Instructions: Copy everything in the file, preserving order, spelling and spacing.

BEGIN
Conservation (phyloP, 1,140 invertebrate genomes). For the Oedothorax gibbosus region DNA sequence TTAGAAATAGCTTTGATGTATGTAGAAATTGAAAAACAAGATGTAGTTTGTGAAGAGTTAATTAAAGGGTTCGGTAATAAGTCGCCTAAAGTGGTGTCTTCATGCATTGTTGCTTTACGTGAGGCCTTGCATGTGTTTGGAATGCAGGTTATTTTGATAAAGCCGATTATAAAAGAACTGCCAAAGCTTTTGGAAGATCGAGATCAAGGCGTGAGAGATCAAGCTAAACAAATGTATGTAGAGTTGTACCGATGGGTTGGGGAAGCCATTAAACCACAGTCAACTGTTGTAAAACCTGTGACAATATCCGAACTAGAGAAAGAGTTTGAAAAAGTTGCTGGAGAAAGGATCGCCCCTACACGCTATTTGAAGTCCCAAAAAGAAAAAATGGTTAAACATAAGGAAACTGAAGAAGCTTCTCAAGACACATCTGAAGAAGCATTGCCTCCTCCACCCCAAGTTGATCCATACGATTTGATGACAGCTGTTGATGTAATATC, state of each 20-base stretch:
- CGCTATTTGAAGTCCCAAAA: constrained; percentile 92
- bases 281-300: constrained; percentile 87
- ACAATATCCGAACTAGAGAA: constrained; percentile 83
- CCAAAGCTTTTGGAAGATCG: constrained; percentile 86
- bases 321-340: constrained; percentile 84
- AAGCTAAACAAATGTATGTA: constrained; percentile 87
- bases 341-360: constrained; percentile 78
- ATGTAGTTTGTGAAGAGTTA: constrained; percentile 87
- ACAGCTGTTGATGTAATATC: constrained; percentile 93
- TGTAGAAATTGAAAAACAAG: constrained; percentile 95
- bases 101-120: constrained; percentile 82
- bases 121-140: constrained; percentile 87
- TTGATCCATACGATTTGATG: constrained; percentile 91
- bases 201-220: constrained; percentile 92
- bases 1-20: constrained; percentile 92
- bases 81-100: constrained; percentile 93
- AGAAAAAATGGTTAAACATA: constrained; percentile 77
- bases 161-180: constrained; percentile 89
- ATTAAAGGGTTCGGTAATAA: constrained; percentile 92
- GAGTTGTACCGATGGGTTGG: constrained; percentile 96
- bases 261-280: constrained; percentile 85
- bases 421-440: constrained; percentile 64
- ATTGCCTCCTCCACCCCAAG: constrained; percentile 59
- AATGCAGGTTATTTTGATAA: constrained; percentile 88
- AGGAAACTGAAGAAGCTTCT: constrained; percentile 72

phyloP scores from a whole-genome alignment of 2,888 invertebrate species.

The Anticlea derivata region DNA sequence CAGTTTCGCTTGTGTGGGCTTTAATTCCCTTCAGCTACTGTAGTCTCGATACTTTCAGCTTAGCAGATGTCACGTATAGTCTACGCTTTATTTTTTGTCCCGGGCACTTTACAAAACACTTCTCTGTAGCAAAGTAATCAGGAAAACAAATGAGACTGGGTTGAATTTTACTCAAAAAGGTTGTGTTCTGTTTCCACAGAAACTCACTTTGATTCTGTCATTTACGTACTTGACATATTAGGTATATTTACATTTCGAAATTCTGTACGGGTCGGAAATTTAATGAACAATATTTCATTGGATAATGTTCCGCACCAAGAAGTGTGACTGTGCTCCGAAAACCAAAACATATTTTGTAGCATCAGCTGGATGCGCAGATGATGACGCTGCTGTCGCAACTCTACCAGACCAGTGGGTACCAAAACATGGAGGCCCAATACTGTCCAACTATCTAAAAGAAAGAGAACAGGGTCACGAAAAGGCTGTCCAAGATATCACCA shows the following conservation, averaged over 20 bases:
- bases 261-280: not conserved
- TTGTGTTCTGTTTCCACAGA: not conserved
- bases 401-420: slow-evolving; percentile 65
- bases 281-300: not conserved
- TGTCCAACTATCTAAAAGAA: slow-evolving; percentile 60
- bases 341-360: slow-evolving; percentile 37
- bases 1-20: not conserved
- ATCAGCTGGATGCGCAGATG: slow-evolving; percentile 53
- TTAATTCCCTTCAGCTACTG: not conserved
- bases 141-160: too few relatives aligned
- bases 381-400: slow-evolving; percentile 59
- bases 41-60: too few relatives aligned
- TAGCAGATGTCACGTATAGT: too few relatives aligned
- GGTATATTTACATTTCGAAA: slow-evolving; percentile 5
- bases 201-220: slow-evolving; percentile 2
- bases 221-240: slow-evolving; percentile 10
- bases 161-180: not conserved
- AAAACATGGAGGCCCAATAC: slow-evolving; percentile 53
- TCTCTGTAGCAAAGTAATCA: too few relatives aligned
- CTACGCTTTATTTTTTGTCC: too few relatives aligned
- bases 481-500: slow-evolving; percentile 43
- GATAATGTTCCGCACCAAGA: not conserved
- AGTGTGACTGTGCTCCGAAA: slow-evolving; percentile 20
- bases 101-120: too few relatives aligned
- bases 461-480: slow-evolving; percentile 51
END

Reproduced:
Conservation (phyloP, 1,140 invertebrate genomes). For the Oedothorax gibbosus region DNA sequence TTAGAAATAGCTTTGATGTATGTAGAAATTGAAAAACAAGATGTAGTTTGTGAAGAGTTAATTAAAGGGTTCGGTAATAAGTCGCCTAAAGTGGTGTCTTCATGCATTGTTGCTTTACGTGAGGCCTTGCATGTGTTTGGAATGCAGGTTATTTTGATAAAGCCGATTATAAAAGAACTGCCAAAGCTTTTGGAAGATCGAGATCAAGGCGTGAGAGATCAAGCTAAACAAATGTATGTAGAGTTGTACCGATGGGTTGGGGAAGCCATTAAACCACAGTCAACTGTTGTAAAACCTGTGACAATATCCGAACTAGAGAAAGAGTTTGAAAAAGTTGCTGGAGAAAGGATCGCCCCTACACGCTATTTGAAGTCCCAAAAAGAAAAAATGGTTAAACATAAGGAAACTGAAGAAGCTTCTCAAGACACATCTGAAGAAGCATTGCCTCCTCCACCCCAAGTTGATCCATACGATTTGATGACAGCTGTTGATGTAATATC, state of each 20-base stretch:
- CGCTATTTGAAGTCCCAAAA: constrained; percentile 92
- bases 281-300: constrained; percentile 87
- ACAATATCCGAACTAGAGAA: constrained; percentile 83
- CCAAAGCTTTTGGAAGATCG: constrained; percentile 86
- bases 321-340: constrained; percentile 84
- AAGCTAAACAAATGTATGTA: constrained; percentile 87
- bases 341-360: constrained; percentile 78
- ATGTAGTTTGTGAAGAGTTA: constrained; percentile 87
- ACAGCTGTTGATGTAATATC: constrained; percentile 93
- TGTAGAAATTGAAAAACAAG: constrained; percentile 95
- bases 101-120: constrained; percentile 82
- bases 121-140: constrained; percentile 87
- TTGATCCATACGATTTGATG: constrained; percentile 91
- bases 201-220: constrained; percentile 92
- bases 1-20: constrained; percentile 92
- bases 81-100: constrained; percentile 93
- AGAAAAAATGGTTAAACATA: constrained; percentile 77
- bases 161-180: constrained; percentile 89
- ATTAAAGGGTTCGGTAATAA: constrained; percentile 92
- GAGTTGTACCGATGGGTTGG: constrained; percentile 96
- bases 261-280: constrained; percentile 85
- bases 421-440: constrained; percentile 64
- ATTGCCTCCTCCACCCCAAG: constrained; percentile 59
- AATGCAGGTTATTTTGATAA: constrained; percentile 88
- AGGAAACTGAAGAAGCTTCT: constrained; percentile 72

phyloP scores from a whole-genome alignment of 2,888 invertebrate species.

The Anticlea derivata region DNA sequence CAGTTTCGCTTGTGTGGGCTTTAATTCCCTTCAGCTACTGTAGTCTCGATACTTTCAGCTTAGCAGATGTCACGTATAGTCTACGCTTTATTTTTTGTCCCGGGCACTTTACAAAACACTTCTCTGTAGCAAAGTAATCAGGAAAACAAATGAGACTGGGTTGAATTTTACTCAAAAAGGTTGTGTTCTGTTTCCACAGAAACTCACTTTGATTCTGTCATTTACGTACTTGACATATTAGGTATATTTACATTTCGAAATTCTGTACGGGTCGGAAATTTAATGAACAATATTTCATTGGATAATGTTCCGCACCAAGAAGTGTGACTGTGCTCCGAAAACCAAAACATATTTTGTAGCATCAGCTGGATGCGCAGATGATGACGCTGCTGTCGCAACTCTACCAGACCAGTGGGTACCAAAACATGGAGGCCCAATACTGTCCAACTATCTAAAAGAAAGAGAACAGGGTCACGAAAAGGCTGTCCAAGATATCACCA shows the following conservation, averaged over 20 bases:
- bases 261-280: not conserved
- TTGTGTTCTGTTTCCACAGA: not conserved
- bases 401-420: slow-evolving; percentile 65
- bases 281-300: not conserved
- TGTCCAACTATCTAAAAGAA: slow-evolving; percentile 60
- bases 341-360: slow-evolving; percentile 37
- bases 1-20: not conserved
- ATCAGCTGGATGCGCAGATG: slow-evolving; percentile 53
- TTAATTCCCTTCAGCTACTG: not conserved
- bases 141-160: too few relatives aligned
- bases 381-400: slow-evolving; percentile 59
- bases 41-60: too few relatives aligned
- TAGCAGATGTCACGTATAGT: too few relatives aligned
- GGTATATTTACATTTCGAAA: slow-evolving; percentile 5
- bases 201-220: slow-evolving; percentile 2
- bases 221-240: slow-evolving; percentile 10
- bases 161-180: not conserved
- AAAACATGGAGGCCCAATAC: slow-evolving; percentile 53
- TCTCTGTAGCAAAGTAATCA: too few relatives aligned
- CTACGCTTTATTTTTTGTCC: too few relatives aligned
- bases 481-500: slow-evolving; percentile 43
- GATAATGTTCCGCACCAAGA: not conserved
- AGTGTGACTGTGCTCCGAAA: slow-evolving; percentile 20
- bases 101-120: too few relatives aligned
- bases 461-480: slow-evolving; percentile 51